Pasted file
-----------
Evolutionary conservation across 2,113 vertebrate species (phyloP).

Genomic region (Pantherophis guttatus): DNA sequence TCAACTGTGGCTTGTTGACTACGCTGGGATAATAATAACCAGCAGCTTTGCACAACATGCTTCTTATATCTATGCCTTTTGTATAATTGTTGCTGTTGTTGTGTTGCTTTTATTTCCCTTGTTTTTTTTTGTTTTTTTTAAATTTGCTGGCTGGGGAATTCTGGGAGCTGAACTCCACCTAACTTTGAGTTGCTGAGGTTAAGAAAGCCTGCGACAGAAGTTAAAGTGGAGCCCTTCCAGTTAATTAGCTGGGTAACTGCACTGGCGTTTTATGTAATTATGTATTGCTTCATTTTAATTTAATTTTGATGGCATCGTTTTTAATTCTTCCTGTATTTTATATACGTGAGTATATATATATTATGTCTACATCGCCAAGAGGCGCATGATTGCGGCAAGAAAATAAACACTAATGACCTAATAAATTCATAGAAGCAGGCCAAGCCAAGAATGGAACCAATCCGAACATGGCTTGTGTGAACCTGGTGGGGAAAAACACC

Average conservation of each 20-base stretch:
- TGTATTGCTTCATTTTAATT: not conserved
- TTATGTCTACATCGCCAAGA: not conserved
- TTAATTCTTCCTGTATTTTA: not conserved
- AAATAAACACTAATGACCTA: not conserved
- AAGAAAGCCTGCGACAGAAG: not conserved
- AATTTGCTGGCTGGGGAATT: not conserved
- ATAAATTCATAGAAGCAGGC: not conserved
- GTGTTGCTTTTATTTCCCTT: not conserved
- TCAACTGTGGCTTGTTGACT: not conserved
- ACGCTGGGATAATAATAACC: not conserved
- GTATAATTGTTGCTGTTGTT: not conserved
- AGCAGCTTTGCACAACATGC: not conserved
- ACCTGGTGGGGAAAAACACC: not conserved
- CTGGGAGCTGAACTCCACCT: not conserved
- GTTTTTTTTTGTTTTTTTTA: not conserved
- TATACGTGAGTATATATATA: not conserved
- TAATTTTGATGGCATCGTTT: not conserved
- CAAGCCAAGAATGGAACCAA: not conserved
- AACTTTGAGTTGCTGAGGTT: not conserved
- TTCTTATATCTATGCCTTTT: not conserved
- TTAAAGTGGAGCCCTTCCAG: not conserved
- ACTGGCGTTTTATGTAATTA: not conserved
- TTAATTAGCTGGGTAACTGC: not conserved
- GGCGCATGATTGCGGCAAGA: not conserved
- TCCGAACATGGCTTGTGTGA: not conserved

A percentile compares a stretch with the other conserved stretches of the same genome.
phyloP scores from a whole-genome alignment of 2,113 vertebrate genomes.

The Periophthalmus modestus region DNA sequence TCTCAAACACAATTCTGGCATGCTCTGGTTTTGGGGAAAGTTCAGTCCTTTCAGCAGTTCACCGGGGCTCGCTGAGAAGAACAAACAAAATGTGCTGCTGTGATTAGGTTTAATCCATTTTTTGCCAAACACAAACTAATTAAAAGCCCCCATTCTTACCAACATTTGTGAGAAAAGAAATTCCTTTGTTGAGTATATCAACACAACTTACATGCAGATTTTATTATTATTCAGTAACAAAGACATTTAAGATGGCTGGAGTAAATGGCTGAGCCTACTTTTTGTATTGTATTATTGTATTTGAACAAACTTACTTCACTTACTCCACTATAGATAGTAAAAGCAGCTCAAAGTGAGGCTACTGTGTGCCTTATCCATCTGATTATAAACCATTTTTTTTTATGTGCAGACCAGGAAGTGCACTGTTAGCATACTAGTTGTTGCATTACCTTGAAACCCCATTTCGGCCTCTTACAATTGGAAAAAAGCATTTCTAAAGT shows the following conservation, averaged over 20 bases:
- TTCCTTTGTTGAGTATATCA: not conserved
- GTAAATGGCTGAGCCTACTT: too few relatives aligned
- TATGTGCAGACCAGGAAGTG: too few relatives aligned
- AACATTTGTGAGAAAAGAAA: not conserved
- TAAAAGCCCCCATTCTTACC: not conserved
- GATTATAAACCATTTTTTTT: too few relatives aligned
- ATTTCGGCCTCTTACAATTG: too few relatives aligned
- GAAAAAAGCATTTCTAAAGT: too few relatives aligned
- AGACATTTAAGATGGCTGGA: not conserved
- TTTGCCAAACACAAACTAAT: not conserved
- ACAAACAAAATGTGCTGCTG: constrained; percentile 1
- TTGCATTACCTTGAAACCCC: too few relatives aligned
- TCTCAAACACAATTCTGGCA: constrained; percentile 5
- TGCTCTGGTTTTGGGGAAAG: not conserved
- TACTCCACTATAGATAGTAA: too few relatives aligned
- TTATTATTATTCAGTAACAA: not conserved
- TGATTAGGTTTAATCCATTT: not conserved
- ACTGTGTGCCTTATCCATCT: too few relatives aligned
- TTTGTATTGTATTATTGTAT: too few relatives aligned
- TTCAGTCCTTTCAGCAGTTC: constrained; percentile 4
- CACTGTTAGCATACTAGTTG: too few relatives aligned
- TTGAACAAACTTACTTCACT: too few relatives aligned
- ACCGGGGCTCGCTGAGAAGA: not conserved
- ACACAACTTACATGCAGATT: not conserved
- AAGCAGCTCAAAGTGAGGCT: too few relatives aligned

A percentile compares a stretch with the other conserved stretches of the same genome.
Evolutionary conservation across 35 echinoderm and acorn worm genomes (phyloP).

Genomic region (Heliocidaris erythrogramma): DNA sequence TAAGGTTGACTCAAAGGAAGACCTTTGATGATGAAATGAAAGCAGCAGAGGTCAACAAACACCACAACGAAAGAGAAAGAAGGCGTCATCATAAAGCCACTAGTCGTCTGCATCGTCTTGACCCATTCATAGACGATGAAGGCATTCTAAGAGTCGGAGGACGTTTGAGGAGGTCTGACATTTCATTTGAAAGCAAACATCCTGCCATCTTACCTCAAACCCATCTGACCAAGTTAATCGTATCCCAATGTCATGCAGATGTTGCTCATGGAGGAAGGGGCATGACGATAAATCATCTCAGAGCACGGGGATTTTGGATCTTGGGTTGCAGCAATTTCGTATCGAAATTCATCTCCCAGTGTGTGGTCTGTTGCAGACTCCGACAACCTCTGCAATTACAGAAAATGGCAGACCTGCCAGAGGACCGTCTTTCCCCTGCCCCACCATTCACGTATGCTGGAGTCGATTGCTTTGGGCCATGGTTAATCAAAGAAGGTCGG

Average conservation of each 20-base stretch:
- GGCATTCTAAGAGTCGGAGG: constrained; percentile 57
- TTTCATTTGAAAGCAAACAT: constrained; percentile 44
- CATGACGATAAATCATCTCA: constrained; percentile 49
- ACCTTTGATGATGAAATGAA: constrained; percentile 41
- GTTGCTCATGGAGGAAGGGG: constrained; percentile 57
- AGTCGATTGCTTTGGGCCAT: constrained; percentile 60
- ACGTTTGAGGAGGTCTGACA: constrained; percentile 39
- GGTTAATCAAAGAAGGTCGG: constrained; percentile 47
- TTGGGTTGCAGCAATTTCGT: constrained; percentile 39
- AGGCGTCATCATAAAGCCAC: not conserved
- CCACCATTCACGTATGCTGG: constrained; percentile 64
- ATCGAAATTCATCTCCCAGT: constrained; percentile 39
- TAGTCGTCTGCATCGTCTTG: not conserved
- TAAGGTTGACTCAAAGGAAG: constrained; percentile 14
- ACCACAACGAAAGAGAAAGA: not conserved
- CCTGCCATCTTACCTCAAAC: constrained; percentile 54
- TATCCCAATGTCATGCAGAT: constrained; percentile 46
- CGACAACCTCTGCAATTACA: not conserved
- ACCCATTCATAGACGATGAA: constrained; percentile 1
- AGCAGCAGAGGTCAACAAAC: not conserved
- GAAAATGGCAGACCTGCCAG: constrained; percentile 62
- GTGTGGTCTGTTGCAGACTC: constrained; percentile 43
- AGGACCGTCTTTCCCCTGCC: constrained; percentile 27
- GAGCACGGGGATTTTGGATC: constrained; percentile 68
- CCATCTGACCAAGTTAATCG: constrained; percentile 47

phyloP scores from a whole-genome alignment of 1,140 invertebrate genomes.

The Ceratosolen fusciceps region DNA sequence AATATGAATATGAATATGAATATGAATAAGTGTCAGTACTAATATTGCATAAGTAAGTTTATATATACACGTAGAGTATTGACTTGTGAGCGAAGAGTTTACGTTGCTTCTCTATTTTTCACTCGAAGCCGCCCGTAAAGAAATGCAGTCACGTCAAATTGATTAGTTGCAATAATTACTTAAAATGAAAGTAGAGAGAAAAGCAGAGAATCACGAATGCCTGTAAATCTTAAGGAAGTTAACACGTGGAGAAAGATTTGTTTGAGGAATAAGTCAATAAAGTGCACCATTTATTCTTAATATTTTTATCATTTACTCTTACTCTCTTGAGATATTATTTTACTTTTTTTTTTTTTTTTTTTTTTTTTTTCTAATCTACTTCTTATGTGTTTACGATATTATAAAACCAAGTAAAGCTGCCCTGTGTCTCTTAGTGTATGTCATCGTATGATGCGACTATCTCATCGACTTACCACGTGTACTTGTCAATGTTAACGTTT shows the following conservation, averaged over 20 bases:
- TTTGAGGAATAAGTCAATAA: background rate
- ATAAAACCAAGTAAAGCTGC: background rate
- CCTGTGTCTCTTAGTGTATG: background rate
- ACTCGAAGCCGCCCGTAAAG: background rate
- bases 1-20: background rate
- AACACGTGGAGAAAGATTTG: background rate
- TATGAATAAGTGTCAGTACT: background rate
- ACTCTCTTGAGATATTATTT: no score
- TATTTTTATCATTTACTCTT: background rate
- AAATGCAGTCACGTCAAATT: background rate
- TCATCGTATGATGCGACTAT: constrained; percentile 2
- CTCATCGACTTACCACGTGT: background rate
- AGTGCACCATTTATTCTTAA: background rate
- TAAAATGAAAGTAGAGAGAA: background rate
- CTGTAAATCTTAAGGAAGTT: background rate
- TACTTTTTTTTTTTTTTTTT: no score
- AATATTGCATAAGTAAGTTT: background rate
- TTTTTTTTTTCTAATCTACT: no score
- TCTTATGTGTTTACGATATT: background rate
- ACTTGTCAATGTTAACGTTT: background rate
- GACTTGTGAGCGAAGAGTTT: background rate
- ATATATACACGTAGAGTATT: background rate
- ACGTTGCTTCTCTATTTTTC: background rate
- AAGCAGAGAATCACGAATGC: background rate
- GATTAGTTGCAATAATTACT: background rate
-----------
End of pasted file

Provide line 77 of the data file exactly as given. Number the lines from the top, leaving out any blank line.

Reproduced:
- TATCCCAATGTCATGCAGAT: constrained; percentile 46